Know-how is ask-how
Sometimes we fall into the trap of giving up on our ideas when we don’t know the answers because we think it’s too hard. As soon as you identify where you lack knowledge and start asking appropriate questions, things will get easier. While learning and understanding takes time, it takes less time than mulling over things and wondering what to do.
Developing the ‘how to’ of something really involves the ability to ask ‘How do I do this?’ You start by asking yourself this question and then ask people along the way to help steer you in the right direction. Gaining knowledge is merely the act of acquiring information and finding the way to apply it. Many of us fall into the trap of working in isolation and fail to ask for help or look for the most obvious solution available.
The more we admit that we don’t know, the clearer the path to execution becomes. The more questions we ask of others and ourselves, the sooner the answers will appear. The next time you’re stuck, write down the problem or the questions you need answered. Ask, ‘What would someone else do in my situation?’ or simply ask the people around you—colleagues, friends and family. Communicating can bring help from places we never thought of so speak up, otherwise no one will ever know.
Looking for answers means research, and the better the questions we have, the easier it is to get the most useful information.
The route to finding knowledge is no longer the guarded secret of librarians or researchers. For a start, the Internet has opened the doors to a world of information and expert advice, all available at our fingertips. Internet search engines are a fast and effective means of research. Any search engine will get you heading in the direction of gathering valuable and practical information if you know what to ask for.
If you need to develop the skill of information gathering to realise your dream, get some training. It’s that simple. There are home-study courses, local adult education courses, online courses in many different areas. Check out the resources page to help steer you in the right direction for search engines and online courses.
Make it up
Then there are times when we just have to make it up because no one has taken the path before us. In these situations, when we are stuck for what to do, our intuition is often our best guide.
Do this: Intuition exercise
Ponder for a moment on how much of what you have created in the past involved simply making it up. Use your intuition about what you need and try whatever it tells you.
Dealing with anti-creator no. 5: time
A strong component of arranging logistics is to find the time to work on your project. How many times have you said ‘I’d love to do that if I only had the time’? Time is a commodity that can be traded just like oil or coffee. Time is immensely valuable, and the more you treat it like a commodity the more effectively you can use it to your advantage.
Where most people go wrong with utilising their time is in how they use it and waste it. Most wasted time is spent on the least important and least urgent issues in life—for example watching hour upon hour of mindless television. Even at work you will find countless situations where your time seems to be filled with unimportant, non-urgent activities.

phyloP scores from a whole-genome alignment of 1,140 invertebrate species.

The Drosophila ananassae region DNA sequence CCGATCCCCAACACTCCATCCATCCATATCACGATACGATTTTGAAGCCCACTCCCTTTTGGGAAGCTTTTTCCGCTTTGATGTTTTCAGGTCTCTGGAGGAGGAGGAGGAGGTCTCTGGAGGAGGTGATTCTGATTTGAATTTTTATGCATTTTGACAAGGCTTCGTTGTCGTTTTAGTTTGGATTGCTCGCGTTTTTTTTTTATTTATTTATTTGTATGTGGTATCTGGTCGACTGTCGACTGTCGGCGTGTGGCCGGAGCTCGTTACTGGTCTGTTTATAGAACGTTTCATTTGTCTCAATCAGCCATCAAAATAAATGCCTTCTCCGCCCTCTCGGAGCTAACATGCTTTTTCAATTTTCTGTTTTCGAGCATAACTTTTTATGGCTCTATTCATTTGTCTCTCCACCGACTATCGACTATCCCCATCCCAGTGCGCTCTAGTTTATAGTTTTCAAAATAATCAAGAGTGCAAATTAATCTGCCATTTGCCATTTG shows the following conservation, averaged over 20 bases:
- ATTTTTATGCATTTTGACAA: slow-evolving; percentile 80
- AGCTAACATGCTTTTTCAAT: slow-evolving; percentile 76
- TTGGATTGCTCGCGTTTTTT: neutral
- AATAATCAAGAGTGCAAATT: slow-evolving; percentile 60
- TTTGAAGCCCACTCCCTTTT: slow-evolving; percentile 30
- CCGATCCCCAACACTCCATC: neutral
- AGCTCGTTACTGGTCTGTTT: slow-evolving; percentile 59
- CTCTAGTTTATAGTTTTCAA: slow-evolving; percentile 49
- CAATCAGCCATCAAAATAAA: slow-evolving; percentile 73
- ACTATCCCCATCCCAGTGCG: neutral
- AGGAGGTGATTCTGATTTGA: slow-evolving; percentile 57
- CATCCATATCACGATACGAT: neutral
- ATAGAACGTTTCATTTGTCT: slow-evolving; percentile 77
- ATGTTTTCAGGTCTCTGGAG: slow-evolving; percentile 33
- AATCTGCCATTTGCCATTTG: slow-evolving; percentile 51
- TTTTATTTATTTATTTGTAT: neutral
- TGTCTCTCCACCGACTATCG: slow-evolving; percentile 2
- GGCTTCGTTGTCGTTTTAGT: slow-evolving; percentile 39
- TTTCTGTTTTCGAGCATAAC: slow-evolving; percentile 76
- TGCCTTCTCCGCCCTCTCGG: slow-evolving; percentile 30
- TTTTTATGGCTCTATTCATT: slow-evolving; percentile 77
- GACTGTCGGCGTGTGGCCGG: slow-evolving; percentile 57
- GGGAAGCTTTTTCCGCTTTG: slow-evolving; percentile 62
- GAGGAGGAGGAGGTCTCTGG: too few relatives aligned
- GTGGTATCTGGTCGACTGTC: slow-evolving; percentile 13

There are two simple strategies to help get time on your side to realise your idea. The first is to look at minimising the time you waste every day and the second is to change your mind-set and find out what is possible in the time available to you.
In Part 4: The Execution phase, there is a section on logistics that gives a number of practical strategies to minimise time wastage. Now, in this section, I want to deal with the internal obstacle of time logistics, your mind-set.
You can easily create a little bit of time by reducing the amount of time wastage in other areas, and you can create a lot more time by committing yourself to doing more in less time. Strangely enough, the less time you give yourself to complete a task, the more chance you have of finishing it. After all, when we look at quantum mechanics, time is relative. You may have experienced this principle in your own life, when you have talked with someone for seemingly 5 minutes only to discover that is was actually over an hour, or when you have only had 5 minutes to do something which seemed impossible to accomplish yet you made it happen in even less time.
What story have you made up in your mind about what is possible in the time available? Have you already decided that the time required is more than the time you have available? If so, where has this calculation come from? How do you know how much time you have or don’t have
We make up stories about what we can do with time based on our previous experiences of time utilisation. By changing the type of stories you tell yourself about what is possible in the time available you can start to significantly increase your productivity. I’m not a guru at time utilisation—in fact, it’s one of my big challenges—but I do know that when I use the following mantra I can and do move mountains: ‘Get twice as much done in half the amount of time’. I’ve got my good colleague Matt Church to thank for sharing this gem with me. Just think about that sentence once more: ‘Get twice as much done in half the amount of time’. This means getting two days’ worth of work done in half a day! Yes, you will have to work hard, very hard, but that’s the point: to make the most of your available time. And: this philosophy will only be useful when you adopt and actually use it.